An interview with the Honorable R. James Woolsey, former Director of Central Intelligence, Chairman of the Board of Freedom House and Jamestown Foundation Board Member, conducted by Terrorism Monitor (TM) on December 6, 2003.
TM: Could you please give your assessment of the U.S.-led war on terrorism so far?
Woolsey: The base for al Qaeda’s operations was destroyed in Afghanistan, and I think it’s clear that the Baathist regime in Baghdad was involved in terrorism in various ways, even if not in September 11 directly. A 2002 report to Congress points this out clearly. So the success of overthrowing the regimes in Afghanistan and Iraq is a definite plus. Also, the arrest of al Qaeda senior operatives like Khalid Sheikh Mohammed and others are more signs of success. Also, I strongly believe that both the Iranian and Syrian governments are supporting terrorism. The fighting in Iraq has been bolstered by support coming from Iran and Syria. I also don’t trust Qaddafi any further than I can throw him. Support the Saudis offer throughout the Muslim world for hatred remains, so we still have this substantial underlying problem.
TM: What more do you believe should be done?
Woolsey: The most important thing to do is to produce reasonable regimes that are headed toward democracy and the rule of law. There is already substantial improvement in Afghanistan and Iraq, but we need to establish security in both countries. We also need to reduce the vulnerability in our infrastructure, the equivalent of fixing the flimsy cockpit doors on airplanes. The electrical grid, for example, needs to be improved, not because that will keep terrorist acts from occurring, but to keep attacks from becoming catastrophic. The work of the intelligence agencies and law enforcement of course also needs to continue in going after al Qaeda here at home and overseas. Another part of what we should do would be encouraging regime change in Iran and Syria, where they are helping various terrorist organizations.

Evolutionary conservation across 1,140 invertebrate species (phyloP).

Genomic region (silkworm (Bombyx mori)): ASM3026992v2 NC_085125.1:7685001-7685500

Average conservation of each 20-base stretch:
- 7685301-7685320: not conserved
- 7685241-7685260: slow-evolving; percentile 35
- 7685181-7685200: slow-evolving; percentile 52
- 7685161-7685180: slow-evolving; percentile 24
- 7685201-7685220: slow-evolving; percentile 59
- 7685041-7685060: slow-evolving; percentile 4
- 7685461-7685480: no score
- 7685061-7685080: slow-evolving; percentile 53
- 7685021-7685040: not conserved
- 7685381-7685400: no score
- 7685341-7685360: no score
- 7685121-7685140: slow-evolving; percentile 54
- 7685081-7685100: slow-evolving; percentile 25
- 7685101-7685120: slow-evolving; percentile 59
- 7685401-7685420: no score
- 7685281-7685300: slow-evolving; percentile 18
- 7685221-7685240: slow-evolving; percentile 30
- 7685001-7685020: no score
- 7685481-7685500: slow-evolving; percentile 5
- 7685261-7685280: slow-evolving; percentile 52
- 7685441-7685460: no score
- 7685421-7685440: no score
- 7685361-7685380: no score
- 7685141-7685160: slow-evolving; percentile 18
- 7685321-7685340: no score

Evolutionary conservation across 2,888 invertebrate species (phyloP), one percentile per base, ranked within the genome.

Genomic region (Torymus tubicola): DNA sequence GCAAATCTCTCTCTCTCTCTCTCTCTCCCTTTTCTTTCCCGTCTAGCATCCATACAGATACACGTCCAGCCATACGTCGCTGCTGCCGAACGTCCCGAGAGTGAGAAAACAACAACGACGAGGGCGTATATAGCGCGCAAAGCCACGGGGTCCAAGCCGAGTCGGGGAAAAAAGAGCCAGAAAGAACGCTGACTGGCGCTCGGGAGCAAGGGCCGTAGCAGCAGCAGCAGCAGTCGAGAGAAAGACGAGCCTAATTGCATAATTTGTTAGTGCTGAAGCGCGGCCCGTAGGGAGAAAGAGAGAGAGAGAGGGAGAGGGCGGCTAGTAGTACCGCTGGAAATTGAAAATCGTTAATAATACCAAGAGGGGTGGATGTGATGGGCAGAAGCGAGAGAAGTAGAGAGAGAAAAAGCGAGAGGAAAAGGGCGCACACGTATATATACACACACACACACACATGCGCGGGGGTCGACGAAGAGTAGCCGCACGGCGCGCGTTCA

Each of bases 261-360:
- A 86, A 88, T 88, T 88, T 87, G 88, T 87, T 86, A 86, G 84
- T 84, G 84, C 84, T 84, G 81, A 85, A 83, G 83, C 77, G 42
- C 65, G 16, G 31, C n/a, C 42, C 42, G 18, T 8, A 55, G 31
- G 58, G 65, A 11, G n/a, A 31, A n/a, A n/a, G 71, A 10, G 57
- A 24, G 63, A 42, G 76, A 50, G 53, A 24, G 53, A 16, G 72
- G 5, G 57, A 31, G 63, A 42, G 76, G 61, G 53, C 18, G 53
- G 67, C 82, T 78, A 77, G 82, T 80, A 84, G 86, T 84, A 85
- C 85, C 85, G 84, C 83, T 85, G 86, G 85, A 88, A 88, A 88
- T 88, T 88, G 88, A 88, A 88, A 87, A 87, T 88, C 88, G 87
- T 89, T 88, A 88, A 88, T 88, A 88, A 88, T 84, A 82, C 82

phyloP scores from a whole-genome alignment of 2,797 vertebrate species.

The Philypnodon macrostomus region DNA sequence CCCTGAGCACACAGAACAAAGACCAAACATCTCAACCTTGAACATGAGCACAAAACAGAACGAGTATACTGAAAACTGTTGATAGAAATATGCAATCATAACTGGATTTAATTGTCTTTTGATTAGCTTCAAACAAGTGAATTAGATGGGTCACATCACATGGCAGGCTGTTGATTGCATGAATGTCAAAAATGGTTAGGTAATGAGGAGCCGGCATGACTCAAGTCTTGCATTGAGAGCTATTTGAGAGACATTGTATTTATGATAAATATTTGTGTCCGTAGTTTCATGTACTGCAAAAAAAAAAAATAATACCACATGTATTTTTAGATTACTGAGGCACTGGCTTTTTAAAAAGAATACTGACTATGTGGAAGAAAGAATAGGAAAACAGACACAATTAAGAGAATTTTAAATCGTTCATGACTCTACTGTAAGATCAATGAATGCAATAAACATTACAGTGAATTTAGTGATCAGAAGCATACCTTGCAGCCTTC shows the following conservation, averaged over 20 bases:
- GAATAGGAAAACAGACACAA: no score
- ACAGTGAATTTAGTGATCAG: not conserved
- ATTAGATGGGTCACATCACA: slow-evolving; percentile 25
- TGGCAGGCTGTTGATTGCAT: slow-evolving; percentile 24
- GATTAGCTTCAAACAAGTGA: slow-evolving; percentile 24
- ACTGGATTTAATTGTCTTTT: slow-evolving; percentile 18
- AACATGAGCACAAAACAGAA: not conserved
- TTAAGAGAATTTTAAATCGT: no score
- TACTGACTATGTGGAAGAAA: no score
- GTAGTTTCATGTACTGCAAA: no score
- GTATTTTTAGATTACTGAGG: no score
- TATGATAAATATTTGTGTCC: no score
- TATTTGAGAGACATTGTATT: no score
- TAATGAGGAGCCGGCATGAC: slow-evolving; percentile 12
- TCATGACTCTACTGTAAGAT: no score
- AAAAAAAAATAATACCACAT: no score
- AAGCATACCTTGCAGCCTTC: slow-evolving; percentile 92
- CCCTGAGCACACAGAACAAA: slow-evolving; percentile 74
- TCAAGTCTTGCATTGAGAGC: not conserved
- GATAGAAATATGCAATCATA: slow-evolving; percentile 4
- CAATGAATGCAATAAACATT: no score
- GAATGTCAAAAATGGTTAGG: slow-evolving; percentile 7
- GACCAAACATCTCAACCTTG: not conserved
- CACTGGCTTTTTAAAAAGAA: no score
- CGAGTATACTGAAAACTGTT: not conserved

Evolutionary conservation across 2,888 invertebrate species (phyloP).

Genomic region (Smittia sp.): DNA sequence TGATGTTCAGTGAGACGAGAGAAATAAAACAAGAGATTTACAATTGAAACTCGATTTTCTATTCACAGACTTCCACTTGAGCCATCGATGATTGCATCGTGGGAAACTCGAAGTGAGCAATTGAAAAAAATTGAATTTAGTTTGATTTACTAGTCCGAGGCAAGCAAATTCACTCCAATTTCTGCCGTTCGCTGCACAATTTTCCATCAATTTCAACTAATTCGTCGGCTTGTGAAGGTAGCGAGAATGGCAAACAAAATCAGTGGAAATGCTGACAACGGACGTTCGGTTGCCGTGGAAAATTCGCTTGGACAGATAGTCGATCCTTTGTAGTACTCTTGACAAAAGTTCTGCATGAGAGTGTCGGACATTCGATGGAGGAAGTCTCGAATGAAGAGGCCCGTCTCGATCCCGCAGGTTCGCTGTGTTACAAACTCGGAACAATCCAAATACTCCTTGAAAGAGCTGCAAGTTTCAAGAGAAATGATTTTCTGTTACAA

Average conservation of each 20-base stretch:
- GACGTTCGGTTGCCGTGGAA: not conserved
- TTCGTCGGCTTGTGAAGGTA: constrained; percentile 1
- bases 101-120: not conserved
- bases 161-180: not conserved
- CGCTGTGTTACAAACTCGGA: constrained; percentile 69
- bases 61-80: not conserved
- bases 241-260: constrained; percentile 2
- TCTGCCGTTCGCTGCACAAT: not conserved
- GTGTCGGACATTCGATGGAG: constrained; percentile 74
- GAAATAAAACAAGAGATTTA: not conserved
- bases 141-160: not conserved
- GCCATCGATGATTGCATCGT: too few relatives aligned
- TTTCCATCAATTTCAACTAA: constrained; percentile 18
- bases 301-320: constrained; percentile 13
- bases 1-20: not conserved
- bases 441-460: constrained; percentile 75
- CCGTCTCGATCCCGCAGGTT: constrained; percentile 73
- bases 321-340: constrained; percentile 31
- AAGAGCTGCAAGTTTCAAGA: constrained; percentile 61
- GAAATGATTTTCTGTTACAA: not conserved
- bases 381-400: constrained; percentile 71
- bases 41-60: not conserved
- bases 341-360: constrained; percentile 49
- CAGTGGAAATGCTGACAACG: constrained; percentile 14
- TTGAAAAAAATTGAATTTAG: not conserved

TM: Some critics of the Bush Administration charge that the Iraq effort has detracted from the counterterrorism campaign. Could you comment on this?
Woolsey: I think that’s nonsense. I think that it has meant we are fighting the terrorists in the Sunni triangle instead of in New York and Washington. Intelligence and law enforcement efforts haven’t been hurt by efforts in Iraq. The Baathist regime’s cooperation with terror groups has been damaged. The judgment of people who make that charge assumes that if we sat still, we’d be better off. But we were sitting still on September 11. It’s a nutty recommendation and is the way to lose.
TM: What is your opinion regarding the Saudi role in sponsoring terrorism, and do you distinguish between official and unofficial support from that country?
Woolsey: I don’t particularly distinguish between official and unofficial support, because in its own medieval way, it’s a totalitarian system. Whether it’s support for charities or madrassahs in Pakistan, all of this is sanctioned by various ministries. The Wahhabi ideology has important influence all over the Muslim world. Saudi Arabia is only fighting the terrorists who are attacking them. For years it has channeled hatred toward us. It is the historical equivalent to Torquemada and the Dominicans around him during the Inquisition. This ideological base is a very big part of the problem.